Orfalea: The incomparable career of Sandy Koufax

From Gregory Orfalea at The Atlantic on October 6, 2016:

Fifty years ago on October 6, at the tender age of 30, Sandy Koufax bowed out of baseball. From 1962 to 1966, the Dodgers star had been an astonishing force in the sport, offering a five-year run of the most glorious performance by a pitcher ever in such a short span with four no-hitters (the last a perfect game). For five seasons in a row, Koufax led the National League in fewest runs and hits allowed per game. He became the first pitcher to average striking out over nine batters per game, and to give up less than seven hits a game.

When Koufax realized his injured arm couldn’t take any more, he quietly withdrew from baseball. No fanfare. No parade. No more pitching on two days’ rest or cresting 200 pitches in a game—both verboten today. In November, when the news of Koufax’s retirement broke, most of the Dodgers, playing overseas in Japan, were flabbergasted when asked for comment by the press. Except for one. On October 6, in what would become his final game ever, Koufax had gotten crushed by the Baltimore Orioles in the second game of the World Series, 6-0. Later, on the flight back from Baltimore, the outfielder Al Ferrara—who had grown up near Koufax in the Bensonhurst neighborhood of Brooklyn—found himself sitting alongside the master. Ferrara absently talked about the off-season and getting ready for next year.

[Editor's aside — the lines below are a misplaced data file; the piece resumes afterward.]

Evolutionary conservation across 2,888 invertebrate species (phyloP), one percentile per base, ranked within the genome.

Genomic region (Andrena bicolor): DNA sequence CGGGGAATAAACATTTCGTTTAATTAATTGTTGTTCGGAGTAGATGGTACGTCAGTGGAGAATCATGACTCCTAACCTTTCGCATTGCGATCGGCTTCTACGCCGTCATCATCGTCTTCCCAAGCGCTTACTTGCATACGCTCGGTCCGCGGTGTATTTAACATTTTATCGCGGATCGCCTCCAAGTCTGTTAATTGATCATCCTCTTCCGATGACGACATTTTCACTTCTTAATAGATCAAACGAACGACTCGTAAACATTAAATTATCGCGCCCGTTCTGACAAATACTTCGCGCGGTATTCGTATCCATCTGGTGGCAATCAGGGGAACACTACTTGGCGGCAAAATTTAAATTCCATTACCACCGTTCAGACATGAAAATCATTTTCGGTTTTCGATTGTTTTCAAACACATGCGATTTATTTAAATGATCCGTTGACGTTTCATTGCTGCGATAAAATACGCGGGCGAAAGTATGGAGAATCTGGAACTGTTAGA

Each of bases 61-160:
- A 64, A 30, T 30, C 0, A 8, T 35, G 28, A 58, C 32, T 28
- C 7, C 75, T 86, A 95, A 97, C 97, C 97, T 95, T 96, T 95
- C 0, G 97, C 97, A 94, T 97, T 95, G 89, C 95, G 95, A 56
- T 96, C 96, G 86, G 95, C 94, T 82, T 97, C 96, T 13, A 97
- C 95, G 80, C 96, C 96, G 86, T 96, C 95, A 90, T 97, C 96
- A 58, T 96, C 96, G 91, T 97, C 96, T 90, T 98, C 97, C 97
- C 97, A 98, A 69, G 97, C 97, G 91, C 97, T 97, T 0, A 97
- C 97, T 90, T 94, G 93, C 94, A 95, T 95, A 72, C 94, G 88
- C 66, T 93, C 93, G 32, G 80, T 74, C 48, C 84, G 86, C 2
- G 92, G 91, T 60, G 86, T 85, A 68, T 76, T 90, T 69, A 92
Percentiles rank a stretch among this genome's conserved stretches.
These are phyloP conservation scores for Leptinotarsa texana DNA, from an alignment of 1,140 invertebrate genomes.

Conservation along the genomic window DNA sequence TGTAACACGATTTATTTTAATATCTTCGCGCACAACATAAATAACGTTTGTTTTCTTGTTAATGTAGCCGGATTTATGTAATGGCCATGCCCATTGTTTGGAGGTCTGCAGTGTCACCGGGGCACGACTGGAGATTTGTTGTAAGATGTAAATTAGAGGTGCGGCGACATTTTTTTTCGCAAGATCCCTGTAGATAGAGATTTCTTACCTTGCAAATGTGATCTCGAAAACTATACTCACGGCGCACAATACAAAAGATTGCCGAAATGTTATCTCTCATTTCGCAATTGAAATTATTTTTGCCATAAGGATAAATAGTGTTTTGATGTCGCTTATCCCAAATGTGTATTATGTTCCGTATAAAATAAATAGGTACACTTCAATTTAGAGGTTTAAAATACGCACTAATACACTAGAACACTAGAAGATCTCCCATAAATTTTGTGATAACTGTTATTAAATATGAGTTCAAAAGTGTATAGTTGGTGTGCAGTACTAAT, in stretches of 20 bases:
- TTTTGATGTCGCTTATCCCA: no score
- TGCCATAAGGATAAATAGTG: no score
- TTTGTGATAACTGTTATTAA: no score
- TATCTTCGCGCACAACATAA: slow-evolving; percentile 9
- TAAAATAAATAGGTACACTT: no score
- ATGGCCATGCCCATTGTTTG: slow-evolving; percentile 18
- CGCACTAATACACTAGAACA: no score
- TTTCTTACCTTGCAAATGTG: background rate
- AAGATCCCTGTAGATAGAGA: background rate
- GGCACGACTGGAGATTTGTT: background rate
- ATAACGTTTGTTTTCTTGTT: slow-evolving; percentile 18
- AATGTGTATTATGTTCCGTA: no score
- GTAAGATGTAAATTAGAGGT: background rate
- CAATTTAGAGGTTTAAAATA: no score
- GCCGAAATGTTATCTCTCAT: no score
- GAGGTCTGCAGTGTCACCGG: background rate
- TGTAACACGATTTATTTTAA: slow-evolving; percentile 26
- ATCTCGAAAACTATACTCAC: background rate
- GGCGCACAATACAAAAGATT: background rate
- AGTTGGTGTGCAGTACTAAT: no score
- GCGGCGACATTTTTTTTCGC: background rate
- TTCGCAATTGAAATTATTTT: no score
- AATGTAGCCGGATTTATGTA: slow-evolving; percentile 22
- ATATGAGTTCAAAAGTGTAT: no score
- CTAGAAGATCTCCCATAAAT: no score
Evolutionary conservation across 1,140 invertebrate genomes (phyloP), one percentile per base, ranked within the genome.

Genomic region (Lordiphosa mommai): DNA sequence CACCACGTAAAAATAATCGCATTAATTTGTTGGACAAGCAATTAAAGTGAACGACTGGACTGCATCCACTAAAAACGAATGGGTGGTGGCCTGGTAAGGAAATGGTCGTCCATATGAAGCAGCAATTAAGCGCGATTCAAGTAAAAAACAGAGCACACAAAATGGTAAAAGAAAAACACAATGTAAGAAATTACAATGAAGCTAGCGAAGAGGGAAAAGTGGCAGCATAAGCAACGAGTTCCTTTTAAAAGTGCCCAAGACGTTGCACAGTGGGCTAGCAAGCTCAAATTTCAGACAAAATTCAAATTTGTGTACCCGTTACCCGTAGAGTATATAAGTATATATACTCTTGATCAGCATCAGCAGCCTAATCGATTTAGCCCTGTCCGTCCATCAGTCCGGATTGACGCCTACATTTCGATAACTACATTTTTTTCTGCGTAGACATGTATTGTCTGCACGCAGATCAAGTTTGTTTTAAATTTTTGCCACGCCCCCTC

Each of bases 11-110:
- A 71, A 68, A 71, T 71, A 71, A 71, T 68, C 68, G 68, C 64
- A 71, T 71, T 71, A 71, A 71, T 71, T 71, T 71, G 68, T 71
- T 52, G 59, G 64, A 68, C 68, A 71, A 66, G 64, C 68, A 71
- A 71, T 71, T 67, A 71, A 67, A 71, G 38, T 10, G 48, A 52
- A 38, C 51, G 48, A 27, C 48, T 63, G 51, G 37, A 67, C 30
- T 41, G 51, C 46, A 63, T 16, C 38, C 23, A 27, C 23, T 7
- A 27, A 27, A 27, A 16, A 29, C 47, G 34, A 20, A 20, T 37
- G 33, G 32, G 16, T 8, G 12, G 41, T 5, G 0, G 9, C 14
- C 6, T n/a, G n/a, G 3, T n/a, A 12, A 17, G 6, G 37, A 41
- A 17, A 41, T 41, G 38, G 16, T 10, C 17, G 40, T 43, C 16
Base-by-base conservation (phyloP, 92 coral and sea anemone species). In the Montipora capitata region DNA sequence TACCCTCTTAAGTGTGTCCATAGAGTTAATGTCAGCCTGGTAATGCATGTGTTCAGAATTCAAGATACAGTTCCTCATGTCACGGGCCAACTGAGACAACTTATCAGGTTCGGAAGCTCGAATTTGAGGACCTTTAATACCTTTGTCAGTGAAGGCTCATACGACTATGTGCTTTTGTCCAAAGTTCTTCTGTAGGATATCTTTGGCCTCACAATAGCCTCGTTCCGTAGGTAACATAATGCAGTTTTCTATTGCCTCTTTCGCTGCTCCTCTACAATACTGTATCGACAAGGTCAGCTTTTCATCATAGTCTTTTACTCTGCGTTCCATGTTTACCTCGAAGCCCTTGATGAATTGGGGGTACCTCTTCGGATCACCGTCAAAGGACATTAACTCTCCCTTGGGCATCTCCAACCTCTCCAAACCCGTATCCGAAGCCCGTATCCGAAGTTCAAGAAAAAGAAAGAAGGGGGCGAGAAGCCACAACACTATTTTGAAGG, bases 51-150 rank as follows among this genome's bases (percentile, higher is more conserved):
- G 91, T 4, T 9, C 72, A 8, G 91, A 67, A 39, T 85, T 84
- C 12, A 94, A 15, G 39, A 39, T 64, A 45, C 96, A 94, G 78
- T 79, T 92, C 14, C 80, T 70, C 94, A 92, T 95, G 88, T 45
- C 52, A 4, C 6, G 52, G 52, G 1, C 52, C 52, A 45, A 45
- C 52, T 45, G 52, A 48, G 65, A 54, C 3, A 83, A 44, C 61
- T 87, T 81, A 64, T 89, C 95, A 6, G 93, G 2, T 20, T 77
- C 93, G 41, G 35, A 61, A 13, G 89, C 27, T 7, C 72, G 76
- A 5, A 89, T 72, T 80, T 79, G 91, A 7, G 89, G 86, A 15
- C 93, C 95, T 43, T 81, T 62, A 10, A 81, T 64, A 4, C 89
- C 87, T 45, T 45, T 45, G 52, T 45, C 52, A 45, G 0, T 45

“This is it,” Koufax said to Ferrara, who was troubled by his words. Ferrara told no one, wondering if he had heard right. A few weeks later, with the team in another country, Koufax took his leave of it.

There’s another milestone running parallel to Koufax’s, and to which it is directly related: On October 2 earlier this month, Vin Scully called his final regular-season game after 67 years as the Dodger broadcaster, a record perhaps as untouchable as any of Koufax’s, if not more so. It’s no surprise then that when the old elephants of the Dodgers gathered in Los Angeles this spring on Opening Day and in the fall, the one person Scully walked up to and embraced fully was Koufax. The caller and the doer. The one with the words and the one with the ball, both left speechless in the embrace.

Read the full article here: http://www.theatlantic.com/entertainment/archive/2016/10/sandy-koufax/503036/

Originally published: October 8, 2016. Last Updated: October 8, 2016.